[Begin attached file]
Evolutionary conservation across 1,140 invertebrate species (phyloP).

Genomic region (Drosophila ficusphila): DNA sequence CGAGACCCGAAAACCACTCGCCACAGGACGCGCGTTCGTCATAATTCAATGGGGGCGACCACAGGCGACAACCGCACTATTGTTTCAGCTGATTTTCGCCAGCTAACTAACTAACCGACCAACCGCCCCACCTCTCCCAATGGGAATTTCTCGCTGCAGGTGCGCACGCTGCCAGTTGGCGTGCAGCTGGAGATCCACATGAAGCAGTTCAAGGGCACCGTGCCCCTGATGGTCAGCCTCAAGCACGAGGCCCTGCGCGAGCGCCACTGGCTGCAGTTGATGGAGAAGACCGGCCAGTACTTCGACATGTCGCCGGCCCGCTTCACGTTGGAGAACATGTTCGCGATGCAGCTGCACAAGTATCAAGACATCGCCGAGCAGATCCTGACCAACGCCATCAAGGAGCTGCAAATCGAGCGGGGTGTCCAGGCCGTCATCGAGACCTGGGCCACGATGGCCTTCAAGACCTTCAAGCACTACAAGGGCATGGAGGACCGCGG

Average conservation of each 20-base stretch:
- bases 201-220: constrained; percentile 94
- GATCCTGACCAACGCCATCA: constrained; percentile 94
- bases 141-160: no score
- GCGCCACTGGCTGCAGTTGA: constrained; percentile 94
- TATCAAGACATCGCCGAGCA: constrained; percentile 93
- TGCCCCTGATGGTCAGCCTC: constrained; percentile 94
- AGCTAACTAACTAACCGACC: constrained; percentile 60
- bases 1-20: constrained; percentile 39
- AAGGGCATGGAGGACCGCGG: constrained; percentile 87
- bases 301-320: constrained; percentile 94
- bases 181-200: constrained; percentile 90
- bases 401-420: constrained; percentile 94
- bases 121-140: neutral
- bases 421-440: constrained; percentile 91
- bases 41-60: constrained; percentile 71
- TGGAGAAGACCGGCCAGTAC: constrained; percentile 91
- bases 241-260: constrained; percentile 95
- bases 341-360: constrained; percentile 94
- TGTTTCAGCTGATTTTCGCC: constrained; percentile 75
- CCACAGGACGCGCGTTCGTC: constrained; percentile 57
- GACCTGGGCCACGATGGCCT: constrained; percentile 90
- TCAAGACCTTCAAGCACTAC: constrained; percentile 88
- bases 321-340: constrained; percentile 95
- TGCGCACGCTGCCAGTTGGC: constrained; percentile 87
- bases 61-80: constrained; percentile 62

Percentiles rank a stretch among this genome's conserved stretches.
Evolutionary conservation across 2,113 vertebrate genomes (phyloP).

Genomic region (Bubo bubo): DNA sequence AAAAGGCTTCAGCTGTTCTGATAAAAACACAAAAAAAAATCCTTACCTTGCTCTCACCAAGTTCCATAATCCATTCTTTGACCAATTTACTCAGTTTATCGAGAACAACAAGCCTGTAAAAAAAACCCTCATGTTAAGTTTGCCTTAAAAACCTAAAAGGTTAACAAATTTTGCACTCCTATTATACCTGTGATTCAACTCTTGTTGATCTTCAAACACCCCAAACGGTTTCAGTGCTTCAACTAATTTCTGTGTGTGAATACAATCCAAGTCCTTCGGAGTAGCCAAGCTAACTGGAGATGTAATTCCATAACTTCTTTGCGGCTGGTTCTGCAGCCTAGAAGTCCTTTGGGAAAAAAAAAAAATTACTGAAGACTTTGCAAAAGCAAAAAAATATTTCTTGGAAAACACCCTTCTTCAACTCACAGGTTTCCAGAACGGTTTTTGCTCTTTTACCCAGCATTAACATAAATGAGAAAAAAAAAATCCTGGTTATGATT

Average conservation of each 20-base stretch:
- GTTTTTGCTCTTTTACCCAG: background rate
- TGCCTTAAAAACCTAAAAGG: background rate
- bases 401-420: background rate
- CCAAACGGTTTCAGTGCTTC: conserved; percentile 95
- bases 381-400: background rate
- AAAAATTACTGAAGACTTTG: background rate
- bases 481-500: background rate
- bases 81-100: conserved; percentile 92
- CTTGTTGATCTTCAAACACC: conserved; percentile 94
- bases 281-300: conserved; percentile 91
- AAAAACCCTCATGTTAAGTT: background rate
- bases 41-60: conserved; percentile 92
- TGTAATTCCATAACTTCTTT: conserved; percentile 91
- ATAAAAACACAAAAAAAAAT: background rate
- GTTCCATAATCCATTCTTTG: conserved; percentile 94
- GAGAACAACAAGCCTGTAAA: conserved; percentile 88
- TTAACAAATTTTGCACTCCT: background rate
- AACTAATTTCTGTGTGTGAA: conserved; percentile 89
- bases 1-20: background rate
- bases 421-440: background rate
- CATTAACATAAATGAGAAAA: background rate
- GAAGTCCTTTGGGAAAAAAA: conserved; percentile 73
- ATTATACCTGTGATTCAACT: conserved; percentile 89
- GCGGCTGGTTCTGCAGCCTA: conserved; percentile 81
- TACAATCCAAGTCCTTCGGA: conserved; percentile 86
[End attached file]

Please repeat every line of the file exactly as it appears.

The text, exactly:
Evolutionary conservation across 1,140 invertebrate species (phyloP).

Genomic region (Drosophila ficusphila): DNA sequence CGAGACCCGAAAACCACTCGCCACAGGACGCGCGTTCGTCATAATTCAATGGGGGCGACCACAGGCGACAACCGCACTATTGTTTCAGCTGATTTTCGCCAGCTAACTAACTAACCGACCAACCGCCCCACCTCTCCCAATGGGAATTTCTCGCTGCAGGTGCGCACGCTGCCAGTTGGCGTGCAGCTGGAGATCCACATGAAGCAGTTCAAGGGCACCGTGCCCCTGATGGTCAGCCTCAAGCACGAGGCCCTGCGCGAGCGCCACTGGCTGCAGTTGATGGAGAAGACCGGCCAGTACTTCGACATGTCGCCGGCCCGCTTCACGTTGGAGAACATGTTCGCGATGCAGCTGCACAAGTATCAAGACATCGCCGAGCAGATCCTGACCAACGCCATCAAGGAGCTGCAAATCGAGCGGGGTGTCCAGGCCGTCATCGAGACCTGGGCCACGATGGCCTTCAAGACCTTCAAGCACTACAAGGGCATGGAGGACCGCGG

Average conservation of each 20-base stretch:
- bases 201-220: constrained; percentile 94
- GATCCTGACCAACGCCATCA: constrained; percentile 94
- bases 141-160: no score
- GCGCCACTGGCTGCAGTTGA: constrained; percentile 94
- TATCAAGACATCGCCGAGCA: constrained; percentile 93
- TGCCCCTGATGGTCAGCCTC: constrained; percentile 94
- AGCTAACTAACTAACCGACC: constrained; percentile 60
- bases 1-20: constrained; percentile 39
- AAGGGCATGGAGGACCGCGG: constrained; percentile 87
- bases 301-320: constrained; percentile 94
- bases 181-200: constrained; percentile 90
- bases 401-420: constrained; percentile 94
- bases 121-140: neutral
- bases 421-440: constrained; percentile 91
- bases 41-60: constrained; percentile 71
- TGGAGAAGACCGGCCAGTAC: constrained; percentile 91
- bases 241-260: constrained; percentile 95
- bases 341-360: constrained; percentile 94
- TGTTTCAGCTGATTTTCGCC: constrained; percentile 75
- CCACAGGACGCGCGTTCGTC: constrained; percentile 57
- GACCTGGGCCACGATGGCCT: constrained; percentile 90
- TCAAGACCTTCAAGCACTAC: constrained; percentile 88
- bases 321-340: constrained; percentile 95
- TGCGCACGCTGCCAGTTGGC: constrained; percentile 87
- bases 61-80: constrained; percentile 62

Percentiles rank a stretch among this genome's conserved stretches.
Evolutionary conservation across 2,113 vertebrate genomes (phyloP).

Genomic region (Bubo bubo): DNA sequence AAAAGGCTTCAGCTGTTCTGATAAAAACACAAAAAAAAATCCTTACCTTGCTCTCACCAAGTTCCATAATCCATTCTTTGACCAATTTACTCAGTTTATCGAGAACAACAAGCCTGTAAAAAAAACCCTCATGTTAAGTTTGCCTTAAAAACCTAAAAGGTTAACAAATTTTGCACTCCTATTATACCTGTGATTCAACTCTTGTTGATCTTCAAACACCCCAAACGGTTTCAGTGCTTCAACTAATTTCTGTGTGTGAATACAATCCAAGTCCTTCGGAGTAGCCAAGCTAACTGGAGATGTAATTCCATAACTTCTTTGCGGCTGGTTCTGCAGCCTAGAAGTCCTTTGGGAAAAAAAAAAAATTACTGAAGACTTTGCAAAAGCAAAAAAATATTTCTTGGAAAACACCCTTCTTCAACTCACAGGTTTCCAGAACGGTTTTTGCTCTTTTACCCAGCATTAACATAAATGAGAAAAAAAAAATCCTGGTTATGATT

Average conservation of each 20-base stretch:
- GTTTTTGCTCTTTTACCCAG: background rate
- TGCCTTAAAAACCTAAAAGG: background rate
- bases 401-420: background rate
- CCAAACGGTTTCAGTGCTTC: conserved; percentile 95
- bases 381-400: background rate
- AAAAATTACTGAAGACTTTG: background rate
- bases 481-500: background rate
- bases 81-100: conserved; percentile 92
- CTTGTTGATCTTCAAACACC: conserved; percentile 94
- bases 281-300: conserved; percentile 91
- AAAAACCCTCATGTTAAGTT: background rate
- bases 41-60: conserved; percentile 92
- TGTAATTCCATAACTTCTTT: conserved; percentile 91
- ATAAAAACACAAAAAAAAAT: background rate
- GTTCCATAATCCATTCTTTG: conserved; percentile 94
- GAGAACAACAAGCCTGTAAA: conserved; percentile 88
- TTAACAAATTTTGCACTCCT: background rate
- AACTAATTTCTGTGTGTGAA: conserved; percentile 89
- bases 1-20: background rate
- bases 421-440: background rate
- CATTAACATAAATGAGAAAA: background rate
- GAAGTCCTTTGGGAAAAAAA: conserved; percentile 73
- ATTATACCTGTGATTCAACT: conserved; percentile 89
- GCGGCTGGTTCTGCAGCCTA: conserved; percentile 81
- TACAATCCAAGTCCTTCGGA: conserved; percentile 86